Excellence is not enough

by Robert Buttrick

The opening plenary sessions of the 2013 Gartner PPM and IT Summit in London, set the tone for a mind-set shift in how Gartner looks at IT management.  To date they have focused in on IT and the CIO, and, in my view, perpetuating the gap between what they term IT and the Business. This year, to my delight, they were starting to talk about the business and IT’s part in it. It’s a brave thing to do, but the right thing to do.

Most organisations still have their IT split off as separate organisational units, with a separate strategy and loads of money, which tries to work out what the business wants and then all too often fails to meet those expectations. What is guaranteed though, is if you give an IT department money, they will spend it all, even if the business need is unclear. . . . “That’s the business’s fault!”

Mike Langley from PMI® was a key note speaker and gave his view on the all-important question of “how do we ensure our (IT) projects fit our strategy?”  Notice I put IT in brackets – the department is irrelevant as we want all our projects to align with strategy . . . don’t we?

Mike based his talk on PMI’s recent Pulse of the profession survey.

We are all familiar with “strategy” and “execution” (sorry for using the “e” word, but when at an American conference, you can’t get away from it!).  The story is that the business leaders set the strategy and then the business implements it. If it goes wrong, it’s usually the fault of the business and their dreadful requirements and poor implementation!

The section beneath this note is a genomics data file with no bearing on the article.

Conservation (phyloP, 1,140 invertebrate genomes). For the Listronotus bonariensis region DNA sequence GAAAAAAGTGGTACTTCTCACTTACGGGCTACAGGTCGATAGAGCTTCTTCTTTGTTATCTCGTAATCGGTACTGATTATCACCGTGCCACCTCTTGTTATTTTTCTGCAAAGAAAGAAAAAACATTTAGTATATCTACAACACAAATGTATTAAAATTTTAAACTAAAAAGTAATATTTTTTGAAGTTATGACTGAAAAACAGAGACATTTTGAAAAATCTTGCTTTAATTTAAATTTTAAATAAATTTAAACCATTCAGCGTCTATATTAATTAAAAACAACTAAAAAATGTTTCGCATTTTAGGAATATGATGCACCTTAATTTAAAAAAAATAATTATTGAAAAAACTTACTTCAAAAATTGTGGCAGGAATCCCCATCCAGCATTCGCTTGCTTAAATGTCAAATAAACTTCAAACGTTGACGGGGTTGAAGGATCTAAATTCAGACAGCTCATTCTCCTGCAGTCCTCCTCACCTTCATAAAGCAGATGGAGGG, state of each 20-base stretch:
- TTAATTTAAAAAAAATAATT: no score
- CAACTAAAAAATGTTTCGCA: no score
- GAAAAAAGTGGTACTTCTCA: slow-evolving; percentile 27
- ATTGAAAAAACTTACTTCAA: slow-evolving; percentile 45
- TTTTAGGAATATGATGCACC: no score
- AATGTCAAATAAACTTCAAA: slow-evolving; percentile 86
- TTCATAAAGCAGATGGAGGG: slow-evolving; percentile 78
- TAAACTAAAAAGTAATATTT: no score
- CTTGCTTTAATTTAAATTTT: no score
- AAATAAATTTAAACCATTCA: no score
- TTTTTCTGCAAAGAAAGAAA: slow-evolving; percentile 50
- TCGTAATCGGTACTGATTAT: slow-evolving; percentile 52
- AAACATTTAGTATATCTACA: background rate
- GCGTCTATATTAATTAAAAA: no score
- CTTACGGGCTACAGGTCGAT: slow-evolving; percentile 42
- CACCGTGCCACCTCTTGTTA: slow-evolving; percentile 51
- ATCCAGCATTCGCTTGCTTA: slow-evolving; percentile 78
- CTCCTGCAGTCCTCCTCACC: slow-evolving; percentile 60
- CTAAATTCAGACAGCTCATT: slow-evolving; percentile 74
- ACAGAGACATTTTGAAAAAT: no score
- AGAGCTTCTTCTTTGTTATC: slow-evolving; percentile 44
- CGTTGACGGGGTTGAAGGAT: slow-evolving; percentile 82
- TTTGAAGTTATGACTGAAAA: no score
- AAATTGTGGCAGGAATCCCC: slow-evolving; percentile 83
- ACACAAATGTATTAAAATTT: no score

What new research for Harvard Business Review is now talking about is that implementation is part of strategy and we should not separate them (look out McKinsey and Bain!) After all, if your strategy doesn’t include how to implement itself, then it’s a poor strategy.  The new buzz words for making this happen are 'portfolio management'.

This is a discipline of making sure that the programmes, projects and other activities that a business decides to do are the rights ones in terms of strategic direction, fit and balance in terms of risk and skills use. It’s all about selecting the right projects.

Mike says his research shows that organisations which are good at portfolio management are more agile, and have better project outcomes. Portfolio management is integral to how the top level leaders want to manage their business; it’s an integral part of business planning. Traditional business planning adds up costs of departmental budgets, checks against revenue and makes sure there is 'interlock' if different departments need to work together. 

Usually this is done a year or so in advance and is therefore totally pointless for organisations in fast moving environments. It is however a neat and simplistic way to blame people when things go wrong or costs too much. Hence, getting portfolio management working right is as much to do with mind-set as having the processes, systems and operating model.

Getting this right, means organisations can continuously tune their plans, not be tied to outdated annual budgets and use their people and money where the benefit is most attractive.  The money will follow the business need, not the department doing the work. Now that is what I call true organisational agility and if you have read the Project Workout1, it will be very familiar to you.


  1. The Project Workout, Buttrick R, 1997, Financial Times, London

© Robert Buttrick



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